What do you do when your dog is unable to walk? How you help your dog to walk again will vary depending on your dog’s symptoms and their sudden paralysis treatment will vary depending on the cause. It is important to follow Veterinary guidelines to care for your pet and monitor their condition.
Depending on the severity and cause, surgery may slow down the effects or even correct your pet’s paralysis. Tumor removal, amputations and spinal surgery to correct nerve damage are just a few possible surgical solutions. Immediate medical care and early diagnosis can be key to getting your dog back on its feet as quickly as possible.
Following post-operative guidelines are iatrical for a successful recovery. Speak with your Veterinarian and make sure that your know what steps you need to follow after your dog’s surgery.
In cases of bacterial or fungal infections, the symptoms can be treated with drugs and antibiotics. If your dog is experiencing any pain, the Vet may prescribe pain medications as well. Create a medication schedule to ensure you don’t miss a single dose.
A recent study showed that certain drug therapies are effective in treating dogs paralyzed by IVDD or certain traumas. During this study, dogs involved in the medical trial showed improvement after their course of treatment was completed.
Your Veterinary Surgeon may prescribe acupuncture, stretching, massages, or working with a Canine Rehab Therapist as part of your dog’s recovery plan. The types of rehab therapy needed and the frequency will vary depending on the underlying cause of your dog’s mobility loss. There are many different types of therapy including massage, acupuncture, stretching, laser therapy, structured exercise, and hydrotherapy.
In many paralysis cases, most of the care will be done at home. Your Veterinarian will help you to make a plan to properly care for your dog. Restricting your dog’s mobility through creating rest is common, especially in cases of spinal disease.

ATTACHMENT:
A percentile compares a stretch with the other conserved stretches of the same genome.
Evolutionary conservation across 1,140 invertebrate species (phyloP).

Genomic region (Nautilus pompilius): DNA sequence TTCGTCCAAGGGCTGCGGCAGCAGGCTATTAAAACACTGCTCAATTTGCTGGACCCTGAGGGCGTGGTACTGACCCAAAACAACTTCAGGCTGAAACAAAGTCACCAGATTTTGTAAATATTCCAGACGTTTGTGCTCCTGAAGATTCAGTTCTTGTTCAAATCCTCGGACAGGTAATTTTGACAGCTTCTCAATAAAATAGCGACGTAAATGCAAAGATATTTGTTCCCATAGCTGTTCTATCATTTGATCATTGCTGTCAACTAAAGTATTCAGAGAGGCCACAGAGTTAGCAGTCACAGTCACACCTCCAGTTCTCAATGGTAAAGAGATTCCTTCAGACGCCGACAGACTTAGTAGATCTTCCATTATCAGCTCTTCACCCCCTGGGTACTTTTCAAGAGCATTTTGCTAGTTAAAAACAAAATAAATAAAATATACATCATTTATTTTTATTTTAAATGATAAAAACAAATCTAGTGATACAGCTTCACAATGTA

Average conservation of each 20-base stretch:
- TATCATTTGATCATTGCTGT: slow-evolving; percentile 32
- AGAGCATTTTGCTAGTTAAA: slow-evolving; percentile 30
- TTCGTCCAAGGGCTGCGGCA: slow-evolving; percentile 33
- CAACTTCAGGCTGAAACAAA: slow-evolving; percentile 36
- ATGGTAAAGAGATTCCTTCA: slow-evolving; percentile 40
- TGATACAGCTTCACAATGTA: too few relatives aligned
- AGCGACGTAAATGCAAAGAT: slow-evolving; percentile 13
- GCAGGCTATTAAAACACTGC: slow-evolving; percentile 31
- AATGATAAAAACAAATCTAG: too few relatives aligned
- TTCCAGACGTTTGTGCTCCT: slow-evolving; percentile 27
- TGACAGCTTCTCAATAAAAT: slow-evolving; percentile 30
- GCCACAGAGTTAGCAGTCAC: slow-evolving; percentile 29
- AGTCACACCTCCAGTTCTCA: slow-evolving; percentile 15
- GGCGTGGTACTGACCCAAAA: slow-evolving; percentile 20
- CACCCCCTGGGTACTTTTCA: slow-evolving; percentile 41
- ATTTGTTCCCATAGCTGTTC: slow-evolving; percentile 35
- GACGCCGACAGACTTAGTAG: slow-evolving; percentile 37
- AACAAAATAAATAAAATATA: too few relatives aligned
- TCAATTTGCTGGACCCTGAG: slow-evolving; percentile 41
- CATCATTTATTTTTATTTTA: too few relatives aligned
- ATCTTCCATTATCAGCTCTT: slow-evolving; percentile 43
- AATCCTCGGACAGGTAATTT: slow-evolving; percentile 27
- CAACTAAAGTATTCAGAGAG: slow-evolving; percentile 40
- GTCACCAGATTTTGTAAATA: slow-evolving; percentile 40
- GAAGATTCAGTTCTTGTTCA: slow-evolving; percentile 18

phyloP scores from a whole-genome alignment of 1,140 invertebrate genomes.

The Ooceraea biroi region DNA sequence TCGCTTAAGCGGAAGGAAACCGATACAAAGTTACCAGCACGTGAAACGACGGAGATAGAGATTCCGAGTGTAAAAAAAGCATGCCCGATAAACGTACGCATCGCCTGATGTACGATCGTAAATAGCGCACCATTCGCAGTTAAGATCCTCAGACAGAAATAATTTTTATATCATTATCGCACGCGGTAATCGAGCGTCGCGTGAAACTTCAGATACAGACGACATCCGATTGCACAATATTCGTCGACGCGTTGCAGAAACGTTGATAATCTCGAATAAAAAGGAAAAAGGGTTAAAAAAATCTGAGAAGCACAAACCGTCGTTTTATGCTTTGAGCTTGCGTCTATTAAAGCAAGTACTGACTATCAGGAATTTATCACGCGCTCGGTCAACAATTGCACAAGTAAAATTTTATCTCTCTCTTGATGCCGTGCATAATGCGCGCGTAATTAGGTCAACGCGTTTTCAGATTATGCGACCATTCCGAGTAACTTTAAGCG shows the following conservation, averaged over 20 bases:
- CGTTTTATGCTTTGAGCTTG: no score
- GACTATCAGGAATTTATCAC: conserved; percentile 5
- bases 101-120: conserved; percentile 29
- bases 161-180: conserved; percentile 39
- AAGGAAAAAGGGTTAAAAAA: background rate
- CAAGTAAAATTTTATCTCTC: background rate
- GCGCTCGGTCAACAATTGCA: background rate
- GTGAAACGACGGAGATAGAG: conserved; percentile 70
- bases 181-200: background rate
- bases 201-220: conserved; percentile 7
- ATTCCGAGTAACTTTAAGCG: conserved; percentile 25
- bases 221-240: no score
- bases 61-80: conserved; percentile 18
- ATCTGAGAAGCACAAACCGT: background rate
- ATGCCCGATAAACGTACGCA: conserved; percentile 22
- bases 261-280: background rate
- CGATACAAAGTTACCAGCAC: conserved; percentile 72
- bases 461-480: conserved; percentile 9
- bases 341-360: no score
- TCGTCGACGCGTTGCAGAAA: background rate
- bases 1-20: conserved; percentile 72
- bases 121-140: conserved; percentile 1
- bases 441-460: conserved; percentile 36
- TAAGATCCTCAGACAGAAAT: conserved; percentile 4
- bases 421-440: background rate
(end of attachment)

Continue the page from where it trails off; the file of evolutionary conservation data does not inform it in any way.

Follow your Veterinarian’s plan closely until your dog is fully recovered. Administer the full course of prescribed medications even if your dog appears to be fully recovered. If you have any questions, always call your Vet.
Mobility Assistance for Your Pet
Paralyzed dogs require special care and support in order to heal and stay active. Whether the paralysis is temporary or permanent there are many assistive devices available to help make your life easier and get your dog moving again.
A lightweight, denim sling that gently wraps around the center of your dog’s body. Allowing you to gently lift and support your pet. Perfect for post-surgical support.
A perfect lifting harness for pet’s needing support in both the front and rear legs. This is a great option for supporting rear leg amputees.
This harness is also ideal for assisting pets on stairs.
A dog wheelchair gives your dog independence, allowing them regain their mobility and get around freely. A great addition to your dog’s rehabilitation and recovery. Getting a dog back on their feet quickly can help promote healing.
Dogs that are fully paralyzed need to be fitted with a wheelchair. Some dogs with a condition like degenerative myelopathy may do best with a wheelchair. One of my German Shepard patients has degenerative myelopathy. He can rise from the ground on his own and walk a little bit unassisted, but he often drags his feet and will tire easily. He loves his wheelchair! My patient loves to run in a wheelchair on paved paths in the neighborhood. His owner still encourages him to use his back legs most of the time to help him work on his muscle strength and practice walking. However, time in the wheelchair allows him to feel free to experience the joy of movement that is easy and carefree.Dr. Nicole Cohen, DVM., DABVP.